California’s power grid operator will release a procurement schedule in May for the first two grid expansion projects totaling $4.1 billion needed to connect federally approved floating offshore wind energy development in a 206-sq-mile deepwater area off the coast, it said in announcing the expanded program.  

The plan, developed by the state Independent System Operator known as CAISO, along with two state energy agencies, is the major component of $6.1 billion of infrastructure investment in 26 transmission projects announced. These would enable an added 85 GW of power capacity needed to meet state load growth and greenhouse gas reduction goals by 2035, CAISO said. 

The projected generating capacity is significantly increased from base portfolio amounts that were the basis of last year’s transmission plan, according to CAISO.

The solicitation will include two major transmission projects—a 500 kV substation with a 500 kV line costing $2.7 billion and a second 500-kV line costing $1.4 billion, CAISO said. These will connect power expected to be generated from approved projects in Humboldt Bay in northern California.

New transmission also will link approved projects in Morro Bay in central California.

“This is very, very good news for the offshore wind industry and will be viewed as a signal that transmission operators understand offshore wind is part of a suite of technologies to meet state goals,” Jim Lanard, CEO of Magellan Wind, told ENR. The firm was partnered with developer Copenhagen Infrastructure Partners, which won a federal lease in the Humboldt area and has since acquired Magellan’s share of the project.

“It will be viewed as a major step forward for offshore wind,” Lanard said.

The Biden Administration also boosted its effort April 10 to reach previously stated goals to have 15GW of floating offshore wind operating by 2035 in U.S. waters of 60 meters or more and cutting installation costs by more than 70% to $45 per megawatt hour—announcing Japan as its first international partner.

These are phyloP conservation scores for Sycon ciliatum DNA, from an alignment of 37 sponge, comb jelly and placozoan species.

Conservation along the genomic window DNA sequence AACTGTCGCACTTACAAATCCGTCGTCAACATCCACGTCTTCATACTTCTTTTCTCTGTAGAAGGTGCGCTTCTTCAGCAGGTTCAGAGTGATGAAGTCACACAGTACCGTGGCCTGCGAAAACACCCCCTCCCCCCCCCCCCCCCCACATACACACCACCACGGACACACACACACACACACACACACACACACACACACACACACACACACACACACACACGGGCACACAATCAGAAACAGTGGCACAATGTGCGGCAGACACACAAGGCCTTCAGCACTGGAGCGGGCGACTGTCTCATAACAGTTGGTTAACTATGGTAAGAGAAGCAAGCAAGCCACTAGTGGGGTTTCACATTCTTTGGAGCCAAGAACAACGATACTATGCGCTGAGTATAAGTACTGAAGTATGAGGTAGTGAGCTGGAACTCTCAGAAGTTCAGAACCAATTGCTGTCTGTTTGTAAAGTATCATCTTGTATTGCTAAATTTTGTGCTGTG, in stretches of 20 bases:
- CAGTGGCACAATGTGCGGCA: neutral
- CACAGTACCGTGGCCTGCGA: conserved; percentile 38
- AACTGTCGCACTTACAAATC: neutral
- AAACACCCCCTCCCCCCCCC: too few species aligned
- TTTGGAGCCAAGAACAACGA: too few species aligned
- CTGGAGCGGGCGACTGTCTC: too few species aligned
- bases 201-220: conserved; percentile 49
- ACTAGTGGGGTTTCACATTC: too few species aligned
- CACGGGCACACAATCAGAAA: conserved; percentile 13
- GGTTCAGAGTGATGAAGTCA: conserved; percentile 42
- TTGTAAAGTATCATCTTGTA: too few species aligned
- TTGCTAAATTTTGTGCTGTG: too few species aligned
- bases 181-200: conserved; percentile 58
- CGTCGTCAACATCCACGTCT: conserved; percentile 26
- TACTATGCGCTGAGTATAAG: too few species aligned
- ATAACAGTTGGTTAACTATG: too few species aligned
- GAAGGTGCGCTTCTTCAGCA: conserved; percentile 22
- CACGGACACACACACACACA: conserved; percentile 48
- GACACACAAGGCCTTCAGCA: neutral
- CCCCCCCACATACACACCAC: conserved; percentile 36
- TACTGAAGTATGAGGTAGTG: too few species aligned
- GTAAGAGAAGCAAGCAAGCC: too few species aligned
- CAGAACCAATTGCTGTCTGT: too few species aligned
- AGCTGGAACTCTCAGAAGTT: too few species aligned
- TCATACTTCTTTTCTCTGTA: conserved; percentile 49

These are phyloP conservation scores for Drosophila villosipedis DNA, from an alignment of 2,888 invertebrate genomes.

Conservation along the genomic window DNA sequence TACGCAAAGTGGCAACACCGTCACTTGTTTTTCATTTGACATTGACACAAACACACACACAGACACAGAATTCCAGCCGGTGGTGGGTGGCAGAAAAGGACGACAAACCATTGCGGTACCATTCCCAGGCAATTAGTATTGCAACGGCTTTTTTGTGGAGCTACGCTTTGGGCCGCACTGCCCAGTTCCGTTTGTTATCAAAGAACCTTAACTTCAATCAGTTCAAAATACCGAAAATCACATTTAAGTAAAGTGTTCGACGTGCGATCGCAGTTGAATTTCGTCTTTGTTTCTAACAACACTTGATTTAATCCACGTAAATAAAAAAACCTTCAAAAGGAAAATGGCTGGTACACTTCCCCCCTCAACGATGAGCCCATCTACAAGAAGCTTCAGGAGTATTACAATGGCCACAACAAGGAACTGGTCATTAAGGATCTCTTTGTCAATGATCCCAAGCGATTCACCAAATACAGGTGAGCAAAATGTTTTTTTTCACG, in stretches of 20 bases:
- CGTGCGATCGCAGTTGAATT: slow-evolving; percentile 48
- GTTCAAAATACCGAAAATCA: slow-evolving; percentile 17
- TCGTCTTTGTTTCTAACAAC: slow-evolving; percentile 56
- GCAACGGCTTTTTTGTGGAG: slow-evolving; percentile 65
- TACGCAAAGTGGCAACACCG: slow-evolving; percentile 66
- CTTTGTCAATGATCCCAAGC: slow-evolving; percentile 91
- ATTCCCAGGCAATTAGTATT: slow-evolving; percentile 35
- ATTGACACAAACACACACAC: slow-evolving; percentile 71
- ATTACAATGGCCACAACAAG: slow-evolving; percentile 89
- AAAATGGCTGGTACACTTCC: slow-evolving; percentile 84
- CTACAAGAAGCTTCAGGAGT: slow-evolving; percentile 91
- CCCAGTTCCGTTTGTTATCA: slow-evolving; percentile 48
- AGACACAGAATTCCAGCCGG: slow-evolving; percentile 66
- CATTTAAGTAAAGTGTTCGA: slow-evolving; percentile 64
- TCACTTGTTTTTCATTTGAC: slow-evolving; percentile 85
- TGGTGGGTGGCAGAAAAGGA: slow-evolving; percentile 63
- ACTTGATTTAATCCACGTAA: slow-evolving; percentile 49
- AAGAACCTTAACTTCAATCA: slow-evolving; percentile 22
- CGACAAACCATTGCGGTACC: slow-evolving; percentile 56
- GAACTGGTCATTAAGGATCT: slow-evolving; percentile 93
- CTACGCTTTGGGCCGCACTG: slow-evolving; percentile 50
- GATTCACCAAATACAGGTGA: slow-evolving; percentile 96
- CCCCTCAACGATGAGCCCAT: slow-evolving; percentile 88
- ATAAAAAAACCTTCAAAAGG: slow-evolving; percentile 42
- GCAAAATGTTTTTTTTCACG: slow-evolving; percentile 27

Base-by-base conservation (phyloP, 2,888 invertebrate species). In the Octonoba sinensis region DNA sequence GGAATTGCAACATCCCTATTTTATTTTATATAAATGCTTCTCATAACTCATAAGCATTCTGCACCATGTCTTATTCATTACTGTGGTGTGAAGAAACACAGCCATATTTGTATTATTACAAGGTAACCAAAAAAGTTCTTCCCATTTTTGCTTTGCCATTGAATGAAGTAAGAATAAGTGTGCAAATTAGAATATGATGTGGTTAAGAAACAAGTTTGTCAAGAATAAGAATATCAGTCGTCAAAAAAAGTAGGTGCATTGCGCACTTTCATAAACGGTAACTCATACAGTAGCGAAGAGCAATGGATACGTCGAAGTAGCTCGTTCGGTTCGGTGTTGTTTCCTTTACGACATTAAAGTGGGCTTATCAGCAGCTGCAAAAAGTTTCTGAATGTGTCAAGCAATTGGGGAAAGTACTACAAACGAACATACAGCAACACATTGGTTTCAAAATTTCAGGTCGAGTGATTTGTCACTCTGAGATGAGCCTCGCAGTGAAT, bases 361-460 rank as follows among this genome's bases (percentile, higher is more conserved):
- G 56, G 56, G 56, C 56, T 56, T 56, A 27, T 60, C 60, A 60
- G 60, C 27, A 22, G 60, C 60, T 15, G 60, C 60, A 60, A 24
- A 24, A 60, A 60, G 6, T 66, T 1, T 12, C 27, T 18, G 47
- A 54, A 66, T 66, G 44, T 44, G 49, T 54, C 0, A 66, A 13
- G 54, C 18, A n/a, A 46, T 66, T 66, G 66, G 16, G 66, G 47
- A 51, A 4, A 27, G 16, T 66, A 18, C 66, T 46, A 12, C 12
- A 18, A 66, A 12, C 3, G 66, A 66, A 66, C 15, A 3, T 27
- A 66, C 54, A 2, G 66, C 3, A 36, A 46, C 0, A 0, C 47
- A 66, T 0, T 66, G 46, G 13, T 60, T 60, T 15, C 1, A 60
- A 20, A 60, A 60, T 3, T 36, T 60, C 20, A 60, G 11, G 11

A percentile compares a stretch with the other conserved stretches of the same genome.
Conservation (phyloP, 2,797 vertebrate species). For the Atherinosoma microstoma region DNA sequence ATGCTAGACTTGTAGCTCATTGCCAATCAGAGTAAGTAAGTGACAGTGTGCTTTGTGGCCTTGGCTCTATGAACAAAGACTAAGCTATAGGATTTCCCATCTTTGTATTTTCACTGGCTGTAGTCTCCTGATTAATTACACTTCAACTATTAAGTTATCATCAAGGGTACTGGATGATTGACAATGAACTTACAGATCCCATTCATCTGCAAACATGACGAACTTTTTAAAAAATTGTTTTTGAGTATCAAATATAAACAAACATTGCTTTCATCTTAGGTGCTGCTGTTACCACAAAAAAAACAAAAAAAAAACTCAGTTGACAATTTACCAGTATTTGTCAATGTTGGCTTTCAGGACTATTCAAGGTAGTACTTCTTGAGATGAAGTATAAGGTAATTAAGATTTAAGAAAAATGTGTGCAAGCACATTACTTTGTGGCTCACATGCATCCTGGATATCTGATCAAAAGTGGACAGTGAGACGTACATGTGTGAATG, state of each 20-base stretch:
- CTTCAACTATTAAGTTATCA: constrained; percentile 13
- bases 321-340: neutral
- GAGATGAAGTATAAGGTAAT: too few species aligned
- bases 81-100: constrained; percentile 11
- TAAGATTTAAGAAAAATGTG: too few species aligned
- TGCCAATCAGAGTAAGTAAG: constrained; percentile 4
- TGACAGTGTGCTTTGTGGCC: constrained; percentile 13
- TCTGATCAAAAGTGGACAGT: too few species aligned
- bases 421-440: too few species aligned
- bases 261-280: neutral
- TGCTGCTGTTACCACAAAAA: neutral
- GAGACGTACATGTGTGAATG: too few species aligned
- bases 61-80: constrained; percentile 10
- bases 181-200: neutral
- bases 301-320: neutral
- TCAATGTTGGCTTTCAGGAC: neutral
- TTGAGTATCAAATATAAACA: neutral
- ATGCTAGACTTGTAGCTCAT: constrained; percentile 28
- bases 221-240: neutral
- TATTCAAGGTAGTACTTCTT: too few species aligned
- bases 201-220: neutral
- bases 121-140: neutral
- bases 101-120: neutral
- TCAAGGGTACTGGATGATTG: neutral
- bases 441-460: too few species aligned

The U.S. and Japan will work to “accelerate breakthroughs across engineering, manufacturing and other innovation areas,” the White House said. 

Japan will contribute about $783 million to the joint floating wind effort, with 14 companies there recently forming a research and development coalition. Members include key utility firms and wind power units of Mitsubishi Corp. and Marubeni Corp. Japan has set a goal of 10 GW of offshore wind capacity in place by 2030 and up to 45GW by 2040.

Changing Power Supply Mix

In California, the Humboldt area has strong wind capacity but little development and no transmission to move new power to the major load centers of San Francisco and Los Angeles. 

“This proposal begins to address that,” Lanard said, noting that he expects more offshore wind development in northern California. 

Two companies were awarded federal leases in the Humboldt area last year. Three companies also won similar leases in the central coast wind development area off Morro Bay. 

Much of required transmission for the Morro Bay capacity will come from retiring natural gas-fired power plants, CAISO said, but another 5.3 GW also would be needed by 2035. Added transmission could be available, depending on retirement plans of the still-operating Diablo Canyon nuclear plant.

The need for added power generation in the next 10 years has rapidly expanded in California as it transitions to a carbon-free electric grid required by new clean energy mandates, CAISO said.

The most recent plan builds on the strategic approach in the plan released last year, but it is more proactive and based on a 10-year projection to add about 7,000 MW of capacity per year, the operator added.

Transmission projects recommended for approval are phased in over lead times of up to eight to 10 years, which are reasonable for some to be completed, CAISO noted.

In addition to the new offshore wind planned, the generating capacity now requiring the 26 new transmission projects also include more than 38 GW of solar energy across the state, southern Nevada and western Arizona; as well as 3 GW of onshore wind, 21 GW of geothermal development, 5.8 GW of out-of-state onshore wind, and added battery storage.